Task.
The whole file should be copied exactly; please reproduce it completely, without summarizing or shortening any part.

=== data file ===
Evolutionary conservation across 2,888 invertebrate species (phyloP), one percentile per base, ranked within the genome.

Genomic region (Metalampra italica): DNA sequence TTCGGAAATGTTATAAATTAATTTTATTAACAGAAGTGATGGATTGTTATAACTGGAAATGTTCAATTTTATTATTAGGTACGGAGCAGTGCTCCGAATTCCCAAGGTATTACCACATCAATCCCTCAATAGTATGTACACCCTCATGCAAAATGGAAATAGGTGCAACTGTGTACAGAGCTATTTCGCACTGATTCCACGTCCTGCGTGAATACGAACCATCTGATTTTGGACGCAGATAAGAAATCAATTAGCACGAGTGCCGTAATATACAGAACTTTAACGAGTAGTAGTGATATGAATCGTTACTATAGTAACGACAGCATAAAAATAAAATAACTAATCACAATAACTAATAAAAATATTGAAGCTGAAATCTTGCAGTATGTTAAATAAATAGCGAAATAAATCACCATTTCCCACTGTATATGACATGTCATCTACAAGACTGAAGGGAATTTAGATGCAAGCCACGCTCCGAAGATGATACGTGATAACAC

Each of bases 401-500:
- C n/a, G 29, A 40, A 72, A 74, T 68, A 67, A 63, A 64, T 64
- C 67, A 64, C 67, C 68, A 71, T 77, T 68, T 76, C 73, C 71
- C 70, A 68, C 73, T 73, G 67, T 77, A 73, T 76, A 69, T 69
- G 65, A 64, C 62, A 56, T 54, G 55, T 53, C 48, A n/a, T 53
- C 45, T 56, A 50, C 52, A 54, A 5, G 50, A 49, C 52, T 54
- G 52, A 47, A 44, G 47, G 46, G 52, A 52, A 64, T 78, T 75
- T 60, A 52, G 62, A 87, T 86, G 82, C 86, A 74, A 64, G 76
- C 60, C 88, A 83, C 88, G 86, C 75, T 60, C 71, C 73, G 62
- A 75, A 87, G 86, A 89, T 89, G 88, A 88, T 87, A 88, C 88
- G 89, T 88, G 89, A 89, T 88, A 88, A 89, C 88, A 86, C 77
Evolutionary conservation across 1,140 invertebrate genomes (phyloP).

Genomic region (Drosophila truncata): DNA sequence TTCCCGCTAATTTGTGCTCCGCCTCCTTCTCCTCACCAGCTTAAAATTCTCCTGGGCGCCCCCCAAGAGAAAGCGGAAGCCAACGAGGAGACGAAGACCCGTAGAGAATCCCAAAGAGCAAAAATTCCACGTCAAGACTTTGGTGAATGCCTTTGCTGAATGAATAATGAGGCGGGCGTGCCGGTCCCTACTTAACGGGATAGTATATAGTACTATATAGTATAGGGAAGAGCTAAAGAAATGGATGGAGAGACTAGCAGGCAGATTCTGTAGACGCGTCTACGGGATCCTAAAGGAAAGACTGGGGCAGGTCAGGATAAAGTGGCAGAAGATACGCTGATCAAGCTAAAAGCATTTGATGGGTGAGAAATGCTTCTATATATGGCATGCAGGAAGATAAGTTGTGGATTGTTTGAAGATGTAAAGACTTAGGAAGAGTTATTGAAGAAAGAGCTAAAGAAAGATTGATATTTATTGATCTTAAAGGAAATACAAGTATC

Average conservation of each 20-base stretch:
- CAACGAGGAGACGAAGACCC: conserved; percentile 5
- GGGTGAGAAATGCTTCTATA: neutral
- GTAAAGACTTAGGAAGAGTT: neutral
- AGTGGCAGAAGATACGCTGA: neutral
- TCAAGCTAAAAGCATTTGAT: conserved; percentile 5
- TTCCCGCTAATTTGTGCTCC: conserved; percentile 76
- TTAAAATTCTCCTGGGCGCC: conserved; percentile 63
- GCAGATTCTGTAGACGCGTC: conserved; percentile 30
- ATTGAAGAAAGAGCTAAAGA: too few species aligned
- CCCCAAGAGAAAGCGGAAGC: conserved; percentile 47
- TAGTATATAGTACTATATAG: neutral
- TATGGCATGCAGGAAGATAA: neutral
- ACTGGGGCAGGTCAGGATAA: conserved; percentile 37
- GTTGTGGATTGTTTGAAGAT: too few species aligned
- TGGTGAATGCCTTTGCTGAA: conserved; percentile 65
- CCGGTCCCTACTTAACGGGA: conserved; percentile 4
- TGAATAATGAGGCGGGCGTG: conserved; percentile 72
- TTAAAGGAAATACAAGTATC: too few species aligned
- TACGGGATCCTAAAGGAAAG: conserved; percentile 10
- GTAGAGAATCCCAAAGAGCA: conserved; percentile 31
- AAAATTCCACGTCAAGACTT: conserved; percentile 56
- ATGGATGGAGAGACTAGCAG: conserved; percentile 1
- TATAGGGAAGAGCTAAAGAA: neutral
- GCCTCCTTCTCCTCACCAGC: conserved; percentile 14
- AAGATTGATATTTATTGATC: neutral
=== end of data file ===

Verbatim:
Evolutionary conservation across 2,888 invertebrate species (phyloP), one percentile per base, ranked within the genome.

Genomic region (Metalampra italica): DNA sequence TTCGGAAATGTTATAAATTAATTTTATTAACAGAAGTGATGGATTGTTATAACTGGAAATGTTCAATTTTATTATTAGGTACGGAGCAGTGCTCCGAATTCCCAAGGTATTACCACATCAATCCCTCAATAGTATGTACACCCTCATGCAAAATGGAAATAGGTGCAACTGTGTACAGAGCTATTTCGCACTGATTCCACGTCCTGCGTGAATACGAACCATCTGATTTTGGACGCAGATAAGAAATCAATTAGCACGAGTGCCGTAATATACAGAACTTTAACGAGTAGTAGTGATATGAATCGTTACTATAGTAACGACAGCATAAAAATAAAATAACTAATCACAATAACTAATAAAAATATTGAAGCTGAAATCTTGCAGTATGTTAAATAAATAGCGAAATAAATCACCATTTCCCACTGTATATGACATGTCATCTACAAGACTGAAGGGAATTTAGATGCAAGCCACGCTCCGAAGATGATACGTGATAACAC

Each of bases 401-500:
- C n/a, G 29, A 40, A 72, A 74, T 68, A 67, A 63, A 64, T 64
- C 67, A 64, C 67, C 68, A 71, T 77, T 68, T 76, C 73, C 71
- C 70, A 68, C 73, T 73, G 67, T 77, A 73, T 76, A 69, T 69
- G 65, A 64, C 62, A 56, T 54, G 55, T 53, C 48, A n/a, T 53
- C 45, T 56, A 50, C 52, A 54, A 5, G 50, A 49, C 52, T 54
- G 52, A 47, A 44, G 47, G 46, G 52, A 52, A 64, T 78, T 75
- T 60, A 52, G 62, A 87, T 86, G 82, C 86, A 74, A 64, G 76
- C 60, C 88, A 83, C 88, G 86, C 75, T 60, C 71, C 73, G 62
- A 75, A 87, G 86, A 89, T 89, G 88, A 88, T 87, A 88, C 88
- G 89, T 88, G 89, A 89, T 88, A 88, A 89, C 88, A 86, C 77
Evolutionary conservation across 1,140 invertebrate genomes (phyloP).

Genomic region (Drosophila truncata): DNA sequence TTCCCGCTAATTTGTGCTCCGCCTCCTTCTCCTCACCAGCTTAAAATTCTCCTGGGCGCCCCCCAAGAGAAAGCGGAAGCCAACGAGGAGACGAAGACCCGTAGAGAATCCCAAAGAGCAAAAATTCCACGTCAAGACTTTGGTGAATGCCTTTGCTGAATGAATAATGAGGCGGGCGTGCCGGTCCCTACTTAACGGGATAGTATATAGTACTATATAGTATAGGGAAGAGCTAAAGAAATGGATGGAGAGACTAGCAGGCAGATTCTGTAGACGCGTCTACGGGATCCTAAAGGAAAGACTGGGGCAGGTCAGGATAAAGTGGCAGAAGATACGCTGATCAAGCTAAAAGCATTTGATGGGTGAGAAATGCTTCTATATATGGCATGCAGGAAGATAAGTTGTGGATTGTTTGAAGATGTAAAGACTTAGGAAGAGTTATTGAAGAAAGAGCTAAAGAAAGATTGATATTTATTGATCTTAAAGGAAATACAAGTATC

Average conservation of each 20-base stretch:
- CAACGAGGAGACGAAGACCC: conserved; percentile 5
- GGGTGAGAAATGCTTCTATA: neutral
- GTAAAGACTTAGGAAGAGTT: neutral
- AGTGGCAGAAGATACGCTGA: neutral
- TCAAGCTAAAAGCATTTGAT: conserved; percentile 5
- TTCCCGCTAATTTGTGCTCC: conserved; percentile 76
- TTAAAATTCTCCTGGGCGCC: conserved; percentile 63
- GCAGATTCTGTAGACGCGTC: conserved; percentile 30
- ATTGAAGAAAGAGCTAAAGA: too few species aligned
- CCCCAAGAGAAAGCGGAAGC: conserved; percentile 47
- TAGTATATAGTACTATATAG: neutral
- TATGGCATGCAGGAAGATAA: neutral
- ACTGGGGCAGGTCAGGATAA: conserved; percentile 37
- GTTGTGGATTGTTTGAAGAT: too few species aligned
- TGGTGAATGCCTTTGCTGAA: conserved; percentile 65
- CCGGTCCCTACTTAACGGGA: conserved; percentile 4
- TGAATAATGAGGCGGGCGTG: conserved; percentile 72
- TTAAAGGAAATACAAGTATC: too few species aligned
- TACGGGATCCTAAAGGAAAG: conserved; percentile 10
- GTAGAGAATCCCAAAGAGCA: conserved; percentile 31
- AAAATTCCACGTCAAGACTT: conserved; percentile 56
- ATGGATGGAGAGACTAGCAG: conserved; percentile 1
- TATAGGGAAGAGCTAAAGAA: neutral
- GCCTCCTTCTCCTCACCAGC: conserved; percentile 14
- AAGATTGATATTTATTGATC: neutral